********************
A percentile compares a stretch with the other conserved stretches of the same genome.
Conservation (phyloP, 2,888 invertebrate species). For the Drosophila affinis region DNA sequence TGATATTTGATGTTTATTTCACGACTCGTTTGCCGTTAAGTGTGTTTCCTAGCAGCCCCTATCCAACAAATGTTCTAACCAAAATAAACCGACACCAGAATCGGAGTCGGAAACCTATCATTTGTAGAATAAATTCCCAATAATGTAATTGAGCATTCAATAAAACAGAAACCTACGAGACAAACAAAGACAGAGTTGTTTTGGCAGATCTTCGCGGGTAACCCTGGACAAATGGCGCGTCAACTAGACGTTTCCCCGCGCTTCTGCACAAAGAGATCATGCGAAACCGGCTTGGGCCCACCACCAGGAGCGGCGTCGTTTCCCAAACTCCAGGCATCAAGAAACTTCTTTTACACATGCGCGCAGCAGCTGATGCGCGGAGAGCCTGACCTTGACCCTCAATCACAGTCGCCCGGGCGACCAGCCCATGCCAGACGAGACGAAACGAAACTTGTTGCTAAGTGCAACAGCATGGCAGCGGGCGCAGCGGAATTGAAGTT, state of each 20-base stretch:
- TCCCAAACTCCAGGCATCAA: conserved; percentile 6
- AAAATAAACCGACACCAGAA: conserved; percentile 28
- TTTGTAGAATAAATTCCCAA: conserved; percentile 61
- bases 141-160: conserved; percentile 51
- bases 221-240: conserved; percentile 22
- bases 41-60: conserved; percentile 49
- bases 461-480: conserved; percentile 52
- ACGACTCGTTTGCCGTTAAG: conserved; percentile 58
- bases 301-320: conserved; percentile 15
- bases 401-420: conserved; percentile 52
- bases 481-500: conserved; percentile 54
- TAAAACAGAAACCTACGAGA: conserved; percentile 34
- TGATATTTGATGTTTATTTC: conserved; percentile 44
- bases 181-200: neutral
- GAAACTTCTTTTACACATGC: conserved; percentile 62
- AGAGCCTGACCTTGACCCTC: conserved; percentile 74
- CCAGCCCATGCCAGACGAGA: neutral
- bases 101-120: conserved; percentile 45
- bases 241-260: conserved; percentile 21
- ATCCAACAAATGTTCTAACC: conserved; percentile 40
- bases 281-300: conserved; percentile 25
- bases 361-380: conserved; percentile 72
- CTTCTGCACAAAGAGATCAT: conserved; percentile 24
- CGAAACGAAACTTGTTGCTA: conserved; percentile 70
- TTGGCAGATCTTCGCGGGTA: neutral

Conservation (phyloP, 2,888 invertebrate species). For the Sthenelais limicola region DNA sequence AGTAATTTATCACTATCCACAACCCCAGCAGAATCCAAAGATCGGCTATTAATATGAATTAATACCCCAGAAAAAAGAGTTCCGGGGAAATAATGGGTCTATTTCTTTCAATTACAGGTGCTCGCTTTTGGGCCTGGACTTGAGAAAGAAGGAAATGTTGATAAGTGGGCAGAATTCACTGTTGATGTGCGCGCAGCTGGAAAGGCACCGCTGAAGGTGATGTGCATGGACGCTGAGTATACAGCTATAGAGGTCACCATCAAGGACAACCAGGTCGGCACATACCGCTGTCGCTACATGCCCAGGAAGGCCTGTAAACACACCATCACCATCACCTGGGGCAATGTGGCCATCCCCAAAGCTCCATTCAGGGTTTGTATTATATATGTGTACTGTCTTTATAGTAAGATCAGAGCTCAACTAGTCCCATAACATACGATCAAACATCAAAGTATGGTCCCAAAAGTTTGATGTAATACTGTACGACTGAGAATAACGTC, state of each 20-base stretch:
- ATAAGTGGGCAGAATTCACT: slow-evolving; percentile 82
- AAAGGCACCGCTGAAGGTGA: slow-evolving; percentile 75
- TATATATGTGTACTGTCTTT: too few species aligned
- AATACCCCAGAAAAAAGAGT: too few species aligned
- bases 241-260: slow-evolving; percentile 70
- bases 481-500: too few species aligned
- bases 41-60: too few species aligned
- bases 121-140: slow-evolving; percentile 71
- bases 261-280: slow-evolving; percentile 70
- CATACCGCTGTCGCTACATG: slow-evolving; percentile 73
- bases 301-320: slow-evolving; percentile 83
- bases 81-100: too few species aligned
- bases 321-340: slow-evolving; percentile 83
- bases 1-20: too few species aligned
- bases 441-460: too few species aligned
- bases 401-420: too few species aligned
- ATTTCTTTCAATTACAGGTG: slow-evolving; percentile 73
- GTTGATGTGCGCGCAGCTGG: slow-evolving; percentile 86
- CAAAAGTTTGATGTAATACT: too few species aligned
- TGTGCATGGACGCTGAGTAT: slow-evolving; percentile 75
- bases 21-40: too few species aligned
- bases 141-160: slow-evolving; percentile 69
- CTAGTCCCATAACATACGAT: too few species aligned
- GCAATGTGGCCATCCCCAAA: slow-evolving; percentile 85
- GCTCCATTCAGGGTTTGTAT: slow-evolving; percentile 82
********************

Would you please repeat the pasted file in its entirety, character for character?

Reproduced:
A percentile compares a stretch with the other conserved stretches of the same genome.
Conservation (phyloP, 2,888 invertebrate species). For the Drosophila affinis region DNA sequence TGATATTTGATGTTTATTTCACGACTCGTTTGCCGTTAAGTGTGTTTCCTAGCAGCCCCTATCCAACAAATGTTCTAACCAAAATAAACCGACACCAGAATCGGAGTCGGAAACCTATCATTTGTAGAATAAATTCCCAATAATGTAATTGAGCATTCAATAAAACAGAAACCTACGAGACAAACAAAGACAGAGTTGTTTTGGCAGATCTTCGCGGGTAACCCTGGACAAATGGCGCGTCAACTAGACGTTTCCCCGCGCTTCTGCACAAAGAGATCATGCGAAACCGGCTTGGGCCCACCACCAGGAGCGGCGTCGTTTCCCAAACTCCAGGCATCAAGAAACTTCTTTTACACATGCGCGCAGCAGCTGATGCGCGGAGAGCCTGACCTTGACCCTCAATCACAGTCGCCCGGGCGACCAGCCCATGCCAGACGAGACGAAACGAAACTTGTTGCTAAGTGCAACAGCATGGCAGCGGGCGCAGCGGAATTGAAGTT, state of each 20-base stretch:
- TCCCAAACTCCAGGCATCAA: conserved; percentile 6
- AAAATAAACCGACACCAGAA: conserved; percentile 28
- TTTGTAGAATAAATTCCCAA: conserved; percentile 61
- bases 141-160: conserved; percentile 51
- bases 221-240: conserved; percentile 22
- bases 41-60: conserved; percentile 49
- bases 461-480: conserved; percentile 52
- ACGACTCGTTTGCCGTTAAG: conserved; percentile 58
- bases 301-320: conserved; percentile 15
- bases 401-420: conserved; percentile 52
- bases 481-500: conserved; percentile 54
- TAAAACAGAAACCTACGAGA: conserved; percentile 34
- TGATATTTGATGTTTATTTC: conserved; percentile 44
- bases 181-200: neutral
- GAAACTTCTTTTACACATGC: conserved; percentile 62
- AGAGCCTGACCTTGACCCTC: conserved; percentile 74
- CCAGCCCATGCCAGACGAGA: neutral
- bases 101-120: conserved; percentile 45
- bases 241-260: conserved; percentile 21
- ATCCAACAAATGTTCTAACC: conserved; percentile 40
- bases 281-300: conserved; percentile 25
- bases 361-380: conserved; percentile 72
- CTTCTGCACAAAGAGATCAT: conserved; percentile 24
- CGAAACGAAACTTGTTGCTA: conserved; percentile 70
- TTGGCAGATCTTCGCGGGTA: neutral

Conservation (phyloP, 2,888 invertebrate species). For the Sthenelais limicola region DNA sequence AGTAATTTATCACTATCCACAACCCCAGCAGAATCCAAAGATCGGCTATTAATATGAATTAATACCCCAGAAAAAAGAGTTCCGGGGAAATAATGGGTCTATTTCTTTCAATTACAGGTGCTCGCTTTTGGGCCTGGACTTGAGAAAGAAGGAAATGTTGATAAGTGGGCAGAATTCACTGTTGATGTGCGCGCAGCTGGAAAGGCACCGCTGAAGGTGATGTGCATGGACGCTGAGTATACAGCTATAGAGGTCACCATCAAGGACAACCAGGTCGGCACATACCGCTGTCGCTACATGCCCAGGAAGGCCTGTAAACACACCATCACCATCACCTGGGGCAATGTGGCCATCCCCAAAGCTCCATTCAGGGTTTGTATTATATATGTGTACTGTCTTTATAGTAAGATCAGAGCTCAACTAGTCCCATAACATACGATCAAACATCAAAGTATGGTCCCAAAAGTTTGATGTAATACTGTACGACTGAGAATAACGTC, state of each 20-base stretch:
- ATAAGTGGGCAGAATTCACT: slow-evolving; percentile 82
- AAAGGCACCGCTGAAGGTGA: slow-evolving; percentile 75
- TATATATGTGTACTGTCTTT: too few species aligned
- AATACCCCAGAAAAAAGAGT: too few species aligned
- bases 241-260: slow-evolving; percentile 70
- bases 481-500: too few species aligned
- bases 41-60: too few species aligned
- bases 121-140: slow-evolving; percentile 71
- bases 261-280: slow-evolving; percentile 70
- CATACCGCTGTCGCTACATG: slow-evolving; percentile 73
- bases 301-320: slow-evolving; percentile 83
- bases 81-100: too few species aligned
- bases 321-340: slow-evolving; percentile 83
- bases 1-20: too few species aligned
- bases 441-460: too few species aligned
- bases 401-420: too few species aligned
- ATTTCTTTCAATTACAGGTG: slow-evolving; percentile 73
- GTTGATGTGCGCGCAGCTGG: slow-evolving; percentile 86
- CAAAAGTTTGATGTAATACT: too few species aligned
- TGTGCATGGACGCTGAGTAT: slow-evolving; percentile 75
- bases 21-40: too few species aligned
- bases 141-160: slow-evolving; percentile 69
- CTAGTCCCATAACATACGAT: too few species aligned
- GCAATGTGGCCATCCCCAAA: slow-evolving; percentile 85
- GCTCCATTCAGGGTTTGTAT: slow-evolving; percentile 82